How Schools and Students Can Keep Their Cool During Summer Melts
Another Fourth of July holiday has come and gone. The summer season is at the halfway point. It is also a very serious time of year for two groups of people: graduating seniors and professionals at institutions of higher learning. What’s so serious? Both groups are dealing with the inevitable “summer melts.” High school and college administrators, teachers, and counselors know all too well about this phenomenon. How can it be dealt with?
What exactly are “summer melts”?
“Summer melts” is when the desire among graduating seniors to attend college or any other postsecondary school “melts” during this warm season before the scheduled start of their very first semester. Reasons behind summer melts can range from students simply feeling intimidated by such a major change to more concrete issues, such as financial concerns. Obviously, this change-of-heart and mind is frustrating for everyone – from the students themselves to their parents, and of course, the faculty and administrators of the schools these kids planned on attending.
What can be done to keep these students on track? How can the summer melts be minimized? A number of strategies – some traditional, some high-tech – may be of help.
Build a bridge between colleges and graduating seniors who have second thoughts.
In EIN News Desk, Andrea Donegan, a counselor for Dyer Intermediate in Wisconsin, provided suggestions for how high school and college administrators can maintain the initial interest of graduating seniors who are ready – but no longer as willing – to continue their education. It’s all about keeping communication and connection strong, particularly in the spring and summer. This can be accomplished by:
- Encouraging students to register for email accounts at the colleges they’ve chosen. Emails sent to students about classes, campus life, and other college-related news can keep interest alive.
- Directing each student to keep track of the “admitted student checklist” that’s posted to the website of their college of choice. These lists provide information of deadline-driven tasks students must complete before the semester begins. The rationale is if students dutifully keep up with these checklists, they will be less inclined to back out of attending once the term starts.
- Stepping up social media awareness. Seniors should like, follow, and join the Facebook, Twitter, Instagram, and any other platforms related to the schools they are considering.
- Maintaining orientation programs. While online resources are convenient and informative, they cannot replace the personal interaction students and their families will have in meeting with the faculty and staff of a college and getting a feel for its atmosphere.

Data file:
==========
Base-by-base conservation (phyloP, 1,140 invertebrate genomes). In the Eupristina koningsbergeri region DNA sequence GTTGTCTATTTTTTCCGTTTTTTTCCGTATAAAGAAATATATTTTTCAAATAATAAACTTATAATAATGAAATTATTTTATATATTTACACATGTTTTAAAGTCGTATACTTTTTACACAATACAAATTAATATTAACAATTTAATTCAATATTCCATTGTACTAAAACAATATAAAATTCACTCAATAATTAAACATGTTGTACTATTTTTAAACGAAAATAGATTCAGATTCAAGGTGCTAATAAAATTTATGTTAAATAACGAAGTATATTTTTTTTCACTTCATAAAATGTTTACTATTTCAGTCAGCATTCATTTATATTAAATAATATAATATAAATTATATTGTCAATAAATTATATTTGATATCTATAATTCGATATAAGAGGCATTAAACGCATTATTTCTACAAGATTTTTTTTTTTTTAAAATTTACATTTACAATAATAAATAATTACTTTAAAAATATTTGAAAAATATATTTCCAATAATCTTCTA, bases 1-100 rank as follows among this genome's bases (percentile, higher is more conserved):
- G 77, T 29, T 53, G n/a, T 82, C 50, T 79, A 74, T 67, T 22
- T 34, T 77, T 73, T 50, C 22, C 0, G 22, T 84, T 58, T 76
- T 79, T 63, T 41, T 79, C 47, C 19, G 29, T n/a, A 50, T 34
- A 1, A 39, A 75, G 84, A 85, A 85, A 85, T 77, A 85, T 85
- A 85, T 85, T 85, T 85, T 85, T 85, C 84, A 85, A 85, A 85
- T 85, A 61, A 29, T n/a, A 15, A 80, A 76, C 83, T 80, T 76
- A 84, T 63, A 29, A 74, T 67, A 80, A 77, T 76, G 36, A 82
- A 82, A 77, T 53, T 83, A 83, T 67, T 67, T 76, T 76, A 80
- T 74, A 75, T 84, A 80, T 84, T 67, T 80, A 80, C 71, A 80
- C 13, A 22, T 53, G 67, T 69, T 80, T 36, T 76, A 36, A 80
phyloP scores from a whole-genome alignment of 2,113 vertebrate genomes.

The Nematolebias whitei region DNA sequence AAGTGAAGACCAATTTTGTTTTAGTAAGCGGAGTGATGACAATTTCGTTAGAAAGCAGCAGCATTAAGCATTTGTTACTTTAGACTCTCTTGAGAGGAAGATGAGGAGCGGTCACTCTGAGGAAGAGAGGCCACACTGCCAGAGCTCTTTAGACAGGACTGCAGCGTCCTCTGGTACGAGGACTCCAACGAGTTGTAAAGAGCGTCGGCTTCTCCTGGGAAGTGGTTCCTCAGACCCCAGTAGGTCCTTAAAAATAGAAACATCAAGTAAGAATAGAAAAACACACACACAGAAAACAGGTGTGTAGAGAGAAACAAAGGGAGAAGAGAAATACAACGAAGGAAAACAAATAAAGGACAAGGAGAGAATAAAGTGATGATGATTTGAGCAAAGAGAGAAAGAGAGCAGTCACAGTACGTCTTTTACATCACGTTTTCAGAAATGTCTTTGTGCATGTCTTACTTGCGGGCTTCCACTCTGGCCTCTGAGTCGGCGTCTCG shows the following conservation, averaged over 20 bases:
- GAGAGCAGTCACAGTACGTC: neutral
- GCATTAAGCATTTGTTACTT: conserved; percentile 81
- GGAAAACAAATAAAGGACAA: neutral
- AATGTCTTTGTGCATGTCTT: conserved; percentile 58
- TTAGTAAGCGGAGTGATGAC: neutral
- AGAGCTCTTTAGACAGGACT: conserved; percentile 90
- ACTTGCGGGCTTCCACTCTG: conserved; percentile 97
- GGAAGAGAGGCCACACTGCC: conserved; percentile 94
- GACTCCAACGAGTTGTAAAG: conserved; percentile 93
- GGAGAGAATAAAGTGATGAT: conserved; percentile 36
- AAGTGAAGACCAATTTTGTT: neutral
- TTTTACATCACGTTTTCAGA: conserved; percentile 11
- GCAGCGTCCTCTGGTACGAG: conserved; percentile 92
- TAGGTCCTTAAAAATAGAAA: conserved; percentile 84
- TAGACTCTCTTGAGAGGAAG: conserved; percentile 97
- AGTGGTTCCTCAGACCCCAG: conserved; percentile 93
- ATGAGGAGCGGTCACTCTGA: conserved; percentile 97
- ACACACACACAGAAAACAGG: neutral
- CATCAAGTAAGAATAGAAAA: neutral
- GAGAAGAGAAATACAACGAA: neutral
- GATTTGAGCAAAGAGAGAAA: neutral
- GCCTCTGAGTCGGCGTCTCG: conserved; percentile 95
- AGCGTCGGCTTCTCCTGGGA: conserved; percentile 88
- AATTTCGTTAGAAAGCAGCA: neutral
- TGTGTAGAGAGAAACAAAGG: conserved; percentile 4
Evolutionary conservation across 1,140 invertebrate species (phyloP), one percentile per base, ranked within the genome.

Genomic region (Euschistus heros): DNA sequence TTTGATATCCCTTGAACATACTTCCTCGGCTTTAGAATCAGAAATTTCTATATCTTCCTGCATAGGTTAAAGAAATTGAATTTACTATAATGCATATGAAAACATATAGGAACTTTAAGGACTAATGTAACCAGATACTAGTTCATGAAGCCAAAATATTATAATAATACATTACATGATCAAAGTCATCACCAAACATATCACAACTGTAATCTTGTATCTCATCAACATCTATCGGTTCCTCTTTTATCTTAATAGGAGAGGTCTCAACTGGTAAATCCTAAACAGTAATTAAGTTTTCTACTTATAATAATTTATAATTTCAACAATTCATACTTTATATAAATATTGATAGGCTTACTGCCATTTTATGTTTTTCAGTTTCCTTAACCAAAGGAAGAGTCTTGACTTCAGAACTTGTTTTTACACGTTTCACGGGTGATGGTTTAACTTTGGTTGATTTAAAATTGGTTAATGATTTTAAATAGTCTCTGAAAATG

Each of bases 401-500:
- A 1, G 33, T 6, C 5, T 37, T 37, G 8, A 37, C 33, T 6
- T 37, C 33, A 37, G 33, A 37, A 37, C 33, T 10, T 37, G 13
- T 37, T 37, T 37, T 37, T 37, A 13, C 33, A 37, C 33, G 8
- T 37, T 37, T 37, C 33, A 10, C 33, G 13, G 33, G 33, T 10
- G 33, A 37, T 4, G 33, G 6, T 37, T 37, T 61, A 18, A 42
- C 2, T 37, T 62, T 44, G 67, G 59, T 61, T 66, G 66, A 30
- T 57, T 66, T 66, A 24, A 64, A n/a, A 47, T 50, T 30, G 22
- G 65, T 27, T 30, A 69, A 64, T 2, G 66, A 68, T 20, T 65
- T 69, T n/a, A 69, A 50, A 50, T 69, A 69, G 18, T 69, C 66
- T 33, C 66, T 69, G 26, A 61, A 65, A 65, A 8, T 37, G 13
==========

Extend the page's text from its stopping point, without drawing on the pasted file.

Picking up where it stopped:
The list above can apply to any situation where a student is hesitant about attending college. But there are other scenarios where summer melts take hold, particularly where finances are concerned.
A new purpose for texting: Helping students who have money worries.
Richard Barth, who is with the Knowledge is Power Program (KIPP), reported in Forbes on a recent innovative tactic to help curb summer melts, specifically among students in low income communities. Last month, KIPP implemented an exclusive “National Nudge Texting Pilot.” This tool – supplemented by artificial intelligence (AI) – is used by a network of KIPP-affiliated students in eight regions of the nation. For the next 18 months, “nudge” text messages will be scheduled and sent by KIPP to a targeted student base consisting of its graduating class of 2019 and the college-enrolled alumni class of 2018. With the aid of AI and behavioral insights from the its alumni database, KIPP’s ability to communicate with these students is more open and stronger. By texting school-related information and answers to questions, students will stay engaged, focused, and hopefully motivated to make that major move from high school to college – and not become a statistic of the summer melts.
While the “National Nudge Texting Pilot” strategy by KIPP is still relatively new, Mr. Barth considers it as a step in the right direction for encouraging graduating seniors to continue with their education. If successful, it may be expanded to beyond the currently targeted eight regions. Perhaps other schools will take notice and adopt a similar strategy to keep their students on track. Additionally, Mr. Barth hopes there will be an increase in FAFSA (Free Application for Federal Student Aid).
Will summer melts ever melt away?
Whether the concerns center on fear or finances, the pressure is on for graduating seniors as they decide on their next move. These students – and the faculty and administrators of their considered schools – need help and support in staying connected and on course.
EGC has extensive experience in admissions marketing. If you are a school administrator, contact us to learn more about keeping the lines of communication between schools and prospective students connected and cool; so cool, in fact, there will be little chance of a melt.